Continuation of Liberia's Momentum toward recovery, with the January inauguration of President Ellen Johnson-Sirleaf, requires the government and the international community to maintain their cooperative energy. guaranteeing a proper flow of funds that are used transparently. "However, if that sensitive partnership fails, the door will be open for a future, disastrous insurgency.

 

The government and donors need to concentrate on several crucial points: following-through on the Governance and Economic Management Assistance Plan (GEMAP); training the new army; reforming the judicial sector; and rebuilding basic infrastructure. Donors should realise that money spent on Liberia will have a vital stabilising impact on the entire volatile region". In the Democratic Republic of the Congo, the top priority of the government and its international supporters must be reforming the security sector, as rrebuilding the national army is far behind schedule, and recently integrated units are often a security hazard. In much of the country the police are out matched by militias.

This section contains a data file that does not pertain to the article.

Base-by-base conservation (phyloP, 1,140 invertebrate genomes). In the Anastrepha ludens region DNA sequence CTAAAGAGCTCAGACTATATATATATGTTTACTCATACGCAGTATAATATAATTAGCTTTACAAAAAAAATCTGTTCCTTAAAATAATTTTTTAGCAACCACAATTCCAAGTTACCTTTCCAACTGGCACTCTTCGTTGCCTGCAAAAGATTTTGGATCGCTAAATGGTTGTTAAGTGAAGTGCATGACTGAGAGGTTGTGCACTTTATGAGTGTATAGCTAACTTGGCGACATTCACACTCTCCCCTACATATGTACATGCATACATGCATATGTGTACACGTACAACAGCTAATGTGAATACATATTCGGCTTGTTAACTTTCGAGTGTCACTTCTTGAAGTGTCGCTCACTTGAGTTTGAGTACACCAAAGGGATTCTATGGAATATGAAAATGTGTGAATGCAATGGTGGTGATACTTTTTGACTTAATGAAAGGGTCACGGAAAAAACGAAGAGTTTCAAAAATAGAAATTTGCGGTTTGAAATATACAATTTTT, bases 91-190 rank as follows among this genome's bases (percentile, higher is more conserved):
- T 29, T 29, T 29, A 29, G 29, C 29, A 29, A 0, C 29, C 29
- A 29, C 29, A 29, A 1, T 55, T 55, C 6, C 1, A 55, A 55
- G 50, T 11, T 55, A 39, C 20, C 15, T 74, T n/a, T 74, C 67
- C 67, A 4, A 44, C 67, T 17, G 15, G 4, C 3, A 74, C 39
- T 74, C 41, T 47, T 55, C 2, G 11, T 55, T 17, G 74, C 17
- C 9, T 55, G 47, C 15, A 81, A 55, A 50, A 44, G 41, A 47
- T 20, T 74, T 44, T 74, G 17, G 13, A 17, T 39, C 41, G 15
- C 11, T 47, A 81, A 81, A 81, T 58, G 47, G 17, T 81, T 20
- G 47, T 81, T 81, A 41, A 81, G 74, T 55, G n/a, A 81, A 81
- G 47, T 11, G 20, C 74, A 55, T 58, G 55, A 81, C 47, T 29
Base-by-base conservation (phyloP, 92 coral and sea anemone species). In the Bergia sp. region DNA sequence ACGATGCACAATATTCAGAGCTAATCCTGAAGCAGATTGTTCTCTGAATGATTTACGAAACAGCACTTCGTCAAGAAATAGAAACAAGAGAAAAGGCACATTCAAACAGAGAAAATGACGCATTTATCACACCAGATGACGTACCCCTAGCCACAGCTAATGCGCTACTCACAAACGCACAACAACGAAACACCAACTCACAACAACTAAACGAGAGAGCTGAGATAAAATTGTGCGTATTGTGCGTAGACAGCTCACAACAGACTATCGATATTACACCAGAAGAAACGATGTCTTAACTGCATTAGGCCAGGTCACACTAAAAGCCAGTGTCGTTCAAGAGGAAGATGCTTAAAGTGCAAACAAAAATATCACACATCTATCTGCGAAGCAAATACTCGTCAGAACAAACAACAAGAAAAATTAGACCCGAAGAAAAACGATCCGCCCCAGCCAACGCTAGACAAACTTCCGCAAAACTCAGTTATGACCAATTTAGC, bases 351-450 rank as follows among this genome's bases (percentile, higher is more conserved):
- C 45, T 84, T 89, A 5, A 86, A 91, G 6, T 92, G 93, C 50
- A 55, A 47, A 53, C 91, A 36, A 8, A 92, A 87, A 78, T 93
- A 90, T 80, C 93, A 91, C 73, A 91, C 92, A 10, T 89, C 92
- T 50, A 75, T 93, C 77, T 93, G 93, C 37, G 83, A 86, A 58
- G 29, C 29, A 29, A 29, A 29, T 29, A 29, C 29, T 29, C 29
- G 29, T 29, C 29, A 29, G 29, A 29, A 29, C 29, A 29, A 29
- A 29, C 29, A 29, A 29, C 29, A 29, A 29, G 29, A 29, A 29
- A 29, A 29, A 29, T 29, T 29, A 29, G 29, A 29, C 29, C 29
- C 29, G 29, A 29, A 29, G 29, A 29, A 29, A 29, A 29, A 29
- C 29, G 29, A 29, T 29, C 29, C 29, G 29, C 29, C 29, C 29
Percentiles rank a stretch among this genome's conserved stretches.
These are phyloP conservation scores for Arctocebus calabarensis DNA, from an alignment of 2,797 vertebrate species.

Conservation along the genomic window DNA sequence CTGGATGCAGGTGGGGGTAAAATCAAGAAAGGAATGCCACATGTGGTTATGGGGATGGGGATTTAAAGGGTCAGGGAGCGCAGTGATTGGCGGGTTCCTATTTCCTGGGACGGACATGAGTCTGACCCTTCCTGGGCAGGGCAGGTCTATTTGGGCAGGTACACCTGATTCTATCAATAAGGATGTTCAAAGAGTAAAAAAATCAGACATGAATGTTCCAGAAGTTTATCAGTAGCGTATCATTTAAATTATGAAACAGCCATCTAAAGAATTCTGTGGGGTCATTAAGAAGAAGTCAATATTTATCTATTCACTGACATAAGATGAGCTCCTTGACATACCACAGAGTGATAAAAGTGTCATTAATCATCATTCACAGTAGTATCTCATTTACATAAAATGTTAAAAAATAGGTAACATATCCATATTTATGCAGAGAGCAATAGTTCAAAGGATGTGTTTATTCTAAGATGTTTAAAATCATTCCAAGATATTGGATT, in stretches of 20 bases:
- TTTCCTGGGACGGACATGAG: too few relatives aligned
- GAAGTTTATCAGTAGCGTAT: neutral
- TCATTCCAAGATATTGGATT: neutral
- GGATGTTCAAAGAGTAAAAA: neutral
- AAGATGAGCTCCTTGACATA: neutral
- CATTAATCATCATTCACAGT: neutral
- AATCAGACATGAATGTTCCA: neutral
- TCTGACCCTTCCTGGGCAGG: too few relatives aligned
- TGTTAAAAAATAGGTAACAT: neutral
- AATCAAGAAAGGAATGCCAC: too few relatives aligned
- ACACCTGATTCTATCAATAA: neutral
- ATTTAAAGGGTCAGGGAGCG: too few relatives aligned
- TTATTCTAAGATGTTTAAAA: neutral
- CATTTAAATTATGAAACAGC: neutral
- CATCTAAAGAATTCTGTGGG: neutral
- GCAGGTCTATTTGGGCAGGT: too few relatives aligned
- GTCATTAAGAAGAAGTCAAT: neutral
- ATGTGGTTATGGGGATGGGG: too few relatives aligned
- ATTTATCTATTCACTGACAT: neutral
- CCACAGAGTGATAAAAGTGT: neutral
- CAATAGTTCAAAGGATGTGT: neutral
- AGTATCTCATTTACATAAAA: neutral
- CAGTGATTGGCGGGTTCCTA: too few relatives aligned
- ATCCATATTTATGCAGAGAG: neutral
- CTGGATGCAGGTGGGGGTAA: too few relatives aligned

The security services, quickly, must be made able to maintain order during national elections in the spring, while reducing the staggering death rate from armed conflict. Far more must be done to create an effective unified army with a single chain of command. Police reform must transform a patchwork approach that largely neglects the countryside.

 

 "All other development and progress - from elections to humanitarian assistance to economic activity - depend on establishing and maintaining a secure environment". "Only a comprehensive international strategy will halt the brutal insurgency of the Lord's Resistance Army in Uganda.